“Gravity” app for Misift Flash

After a long trip to CA, I am finally back at working on fun stuff.  First up is an app for the Misfit Flash that lights up the lowest LED on the board.  Source is here, but it is a bit hapazard and documentation is somewhat scarce.  So if you are going to build it make sure you have a few minutes.

The how:

This technique assumes that the board is not accelerating at much more than 1g in any direction- in other words, gravity has to be the dominant force.  It would not work very well if you were in a car speeding up, but it would work ok you were in a car with a constant velocity.

unit circ illus.png

To determine which way is down, I read the accelerometer and look at the X and Y components.  The Z does not have very much information for me, because tilting the board to the same angle in any direction will give you pretty much the same Z value.  The Z value would be good for something like a bubble level, but it is not useful here.  Another way to think about it is that a gravity vector straight down is being decomposed into ijk vectors that are fixed to the reference frame of the board.  We want to know in the ij plane which way is most “in line” with the gravity vector.  The X and Y axes of the accelerometer are collinear with the i and j unit vectors in this case.

The X and Y components form a vector that points in some direction on the face of the board (orange vector above).   Each LED lies along an imaginary circle with a radius of 64 units, although I show it as a unit circle above.  Each of these direction vectors is dotted with the XY vector, which gives a “score” of how much the XY vector is pointing in the direction of the LED.  The vector with the largest score has its LED illuminated.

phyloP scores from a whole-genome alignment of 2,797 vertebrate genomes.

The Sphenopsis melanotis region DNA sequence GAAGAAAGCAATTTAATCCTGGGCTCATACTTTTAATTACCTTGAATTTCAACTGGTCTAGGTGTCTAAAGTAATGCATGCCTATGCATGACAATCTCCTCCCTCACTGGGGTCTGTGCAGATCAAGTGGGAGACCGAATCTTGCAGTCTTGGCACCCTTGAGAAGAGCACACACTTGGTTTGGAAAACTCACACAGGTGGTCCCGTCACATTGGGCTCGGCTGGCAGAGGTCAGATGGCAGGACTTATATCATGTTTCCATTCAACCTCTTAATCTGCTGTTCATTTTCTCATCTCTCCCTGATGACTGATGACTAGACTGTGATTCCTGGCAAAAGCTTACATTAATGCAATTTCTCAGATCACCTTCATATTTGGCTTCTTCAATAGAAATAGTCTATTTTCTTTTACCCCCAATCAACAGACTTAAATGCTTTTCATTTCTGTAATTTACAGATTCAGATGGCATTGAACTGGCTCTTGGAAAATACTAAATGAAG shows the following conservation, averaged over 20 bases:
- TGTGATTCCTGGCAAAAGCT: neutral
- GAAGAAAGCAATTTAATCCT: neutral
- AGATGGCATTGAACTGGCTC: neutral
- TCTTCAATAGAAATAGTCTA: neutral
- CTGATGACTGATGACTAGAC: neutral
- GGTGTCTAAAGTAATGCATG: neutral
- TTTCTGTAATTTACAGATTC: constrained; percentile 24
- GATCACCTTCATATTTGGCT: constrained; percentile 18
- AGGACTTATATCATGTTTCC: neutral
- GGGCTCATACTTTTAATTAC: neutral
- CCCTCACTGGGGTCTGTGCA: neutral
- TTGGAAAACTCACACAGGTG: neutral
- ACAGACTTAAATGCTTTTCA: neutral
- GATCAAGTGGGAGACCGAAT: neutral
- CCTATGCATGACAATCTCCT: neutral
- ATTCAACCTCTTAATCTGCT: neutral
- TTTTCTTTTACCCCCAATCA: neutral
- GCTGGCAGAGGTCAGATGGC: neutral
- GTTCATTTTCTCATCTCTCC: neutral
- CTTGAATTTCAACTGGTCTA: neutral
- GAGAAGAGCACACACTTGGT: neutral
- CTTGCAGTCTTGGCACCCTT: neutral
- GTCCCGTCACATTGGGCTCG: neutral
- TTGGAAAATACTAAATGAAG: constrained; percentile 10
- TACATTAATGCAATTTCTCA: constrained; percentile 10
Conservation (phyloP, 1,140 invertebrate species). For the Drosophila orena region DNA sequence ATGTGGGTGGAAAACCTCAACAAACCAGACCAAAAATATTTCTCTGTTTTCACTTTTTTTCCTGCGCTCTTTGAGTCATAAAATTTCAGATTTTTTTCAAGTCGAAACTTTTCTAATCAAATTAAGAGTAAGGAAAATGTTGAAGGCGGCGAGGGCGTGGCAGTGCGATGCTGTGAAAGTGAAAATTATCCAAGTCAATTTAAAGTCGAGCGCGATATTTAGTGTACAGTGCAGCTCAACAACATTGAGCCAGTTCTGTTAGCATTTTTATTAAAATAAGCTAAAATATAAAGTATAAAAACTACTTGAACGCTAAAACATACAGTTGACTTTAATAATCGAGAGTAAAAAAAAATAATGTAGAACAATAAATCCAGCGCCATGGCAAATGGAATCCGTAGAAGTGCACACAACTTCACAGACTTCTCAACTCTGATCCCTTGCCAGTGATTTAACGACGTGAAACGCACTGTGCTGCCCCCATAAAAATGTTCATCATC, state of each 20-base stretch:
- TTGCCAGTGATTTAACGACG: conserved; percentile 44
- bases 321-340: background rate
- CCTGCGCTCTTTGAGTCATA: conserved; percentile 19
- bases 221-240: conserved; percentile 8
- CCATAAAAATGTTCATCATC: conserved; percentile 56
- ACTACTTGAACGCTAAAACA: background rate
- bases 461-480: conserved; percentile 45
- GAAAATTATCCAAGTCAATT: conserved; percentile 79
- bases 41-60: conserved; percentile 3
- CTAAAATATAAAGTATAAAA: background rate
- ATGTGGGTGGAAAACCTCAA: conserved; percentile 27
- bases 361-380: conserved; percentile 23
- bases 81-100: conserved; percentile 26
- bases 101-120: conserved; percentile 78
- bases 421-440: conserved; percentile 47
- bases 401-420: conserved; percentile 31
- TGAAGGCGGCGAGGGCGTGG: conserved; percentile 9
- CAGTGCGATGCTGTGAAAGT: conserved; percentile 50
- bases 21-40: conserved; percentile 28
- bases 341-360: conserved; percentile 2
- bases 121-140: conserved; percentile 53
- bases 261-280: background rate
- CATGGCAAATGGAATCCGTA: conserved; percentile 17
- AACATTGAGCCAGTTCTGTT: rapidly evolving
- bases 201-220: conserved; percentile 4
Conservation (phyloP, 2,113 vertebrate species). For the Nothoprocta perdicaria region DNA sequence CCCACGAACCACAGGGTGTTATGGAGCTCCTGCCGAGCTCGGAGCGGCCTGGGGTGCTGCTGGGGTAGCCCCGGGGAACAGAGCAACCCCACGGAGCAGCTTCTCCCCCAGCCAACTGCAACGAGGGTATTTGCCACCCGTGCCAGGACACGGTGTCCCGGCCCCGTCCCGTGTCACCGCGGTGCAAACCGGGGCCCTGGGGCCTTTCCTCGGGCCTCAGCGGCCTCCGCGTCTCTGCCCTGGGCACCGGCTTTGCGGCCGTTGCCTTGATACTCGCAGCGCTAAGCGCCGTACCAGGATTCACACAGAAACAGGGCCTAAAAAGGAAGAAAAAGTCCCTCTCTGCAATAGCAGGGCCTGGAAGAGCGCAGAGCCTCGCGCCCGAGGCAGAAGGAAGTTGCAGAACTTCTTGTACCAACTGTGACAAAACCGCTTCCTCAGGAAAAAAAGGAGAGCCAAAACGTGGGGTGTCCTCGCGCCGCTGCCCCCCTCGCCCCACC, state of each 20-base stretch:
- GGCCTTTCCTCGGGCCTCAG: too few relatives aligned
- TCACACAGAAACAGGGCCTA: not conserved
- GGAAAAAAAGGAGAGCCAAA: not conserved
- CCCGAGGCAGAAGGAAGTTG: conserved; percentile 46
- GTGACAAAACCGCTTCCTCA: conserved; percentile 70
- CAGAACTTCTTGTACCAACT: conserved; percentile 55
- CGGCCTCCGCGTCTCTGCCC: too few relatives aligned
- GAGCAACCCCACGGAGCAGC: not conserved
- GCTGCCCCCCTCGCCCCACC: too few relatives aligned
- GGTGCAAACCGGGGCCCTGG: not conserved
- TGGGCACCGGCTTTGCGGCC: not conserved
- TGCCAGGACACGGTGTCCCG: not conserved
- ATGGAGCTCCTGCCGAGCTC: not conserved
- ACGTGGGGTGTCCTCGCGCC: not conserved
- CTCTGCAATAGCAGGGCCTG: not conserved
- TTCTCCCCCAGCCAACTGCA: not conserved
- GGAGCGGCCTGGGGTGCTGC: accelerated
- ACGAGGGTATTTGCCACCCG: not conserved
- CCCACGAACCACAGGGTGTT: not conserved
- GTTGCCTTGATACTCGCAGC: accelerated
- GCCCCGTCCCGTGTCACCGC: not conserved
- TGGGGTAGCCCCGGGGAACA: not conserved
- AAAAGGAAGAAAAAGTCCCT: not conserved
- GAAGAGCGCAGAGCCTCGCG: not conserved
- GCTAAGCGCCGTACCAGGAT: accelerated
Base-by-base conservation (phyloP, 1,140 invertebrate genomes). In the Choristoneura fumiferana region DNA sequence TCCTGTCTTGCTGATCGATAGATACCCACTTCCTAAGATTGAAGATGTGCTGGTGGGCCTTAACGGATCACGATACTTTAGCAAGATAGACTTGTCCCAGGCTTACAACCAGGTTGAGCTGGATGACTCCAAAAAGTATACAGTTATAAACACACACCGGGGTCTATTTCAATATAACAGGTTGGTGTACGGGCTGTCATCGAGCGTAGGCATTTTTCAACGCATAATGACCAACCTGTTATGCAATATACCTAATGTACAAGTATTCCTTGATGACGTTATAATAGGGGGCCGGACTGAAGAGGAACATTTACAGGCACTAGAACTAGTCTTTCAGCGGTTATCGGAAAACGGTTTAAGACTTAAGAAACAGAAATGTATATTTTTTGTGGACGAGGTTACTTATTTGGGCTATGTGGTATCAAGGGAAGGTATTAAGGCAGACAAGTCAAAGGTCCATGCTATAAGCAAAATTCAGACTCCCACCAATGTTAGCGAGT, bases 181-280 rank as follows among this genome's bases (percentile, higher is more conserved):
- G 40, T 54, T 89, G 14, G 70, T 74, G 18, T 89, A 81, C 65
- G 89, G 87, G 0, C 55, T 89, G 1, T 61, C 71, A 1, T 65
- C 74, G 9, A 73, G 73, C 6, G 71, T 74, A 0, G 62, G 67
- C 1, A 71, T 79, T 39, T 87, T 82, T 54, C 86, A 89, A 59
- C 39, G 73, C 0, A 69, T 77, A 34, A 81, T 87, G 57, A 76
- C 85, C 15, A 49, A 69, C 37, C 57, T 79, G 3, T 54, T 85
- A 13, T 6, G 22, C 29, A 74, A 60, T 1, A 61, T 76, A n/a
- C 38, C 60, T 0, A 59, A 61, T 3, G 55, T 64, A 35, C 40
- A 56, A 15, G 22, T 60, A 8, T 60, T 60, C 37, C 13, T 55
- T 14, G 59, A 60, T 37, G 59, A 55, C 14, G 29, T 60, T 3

Other Approaches and improvements:

atan

There are simpler ways to do this with non-integer math and conditionals, but floating point math is apparently “expensive” on a M0.  The easy way to do it with floats would be to make a table of inverse tangents, and find the ratio between the X and Y components.  Then it would be simple to just look up which range you were within- for example the 2 o’clock LED here is between .25 and .66.  There would have to be special provisions if X were ever 0 to avoid a division by 0 error, but that would be pretty simple.

An easier optimization would be to get “hints” from the sign of the XY vector, if optimizing for speed.  right now, each 12 dot product operations and 12 conditionals are evaluated each time.  This could probably be cut down to 4 dot products and 6 conditionals if by looking at the quadrant of to do the dot products in first, depending on the value of the XY vector.  Given that the processor is only doing one thing, it does not seem like it is useful to implement.

Posted in: ENG

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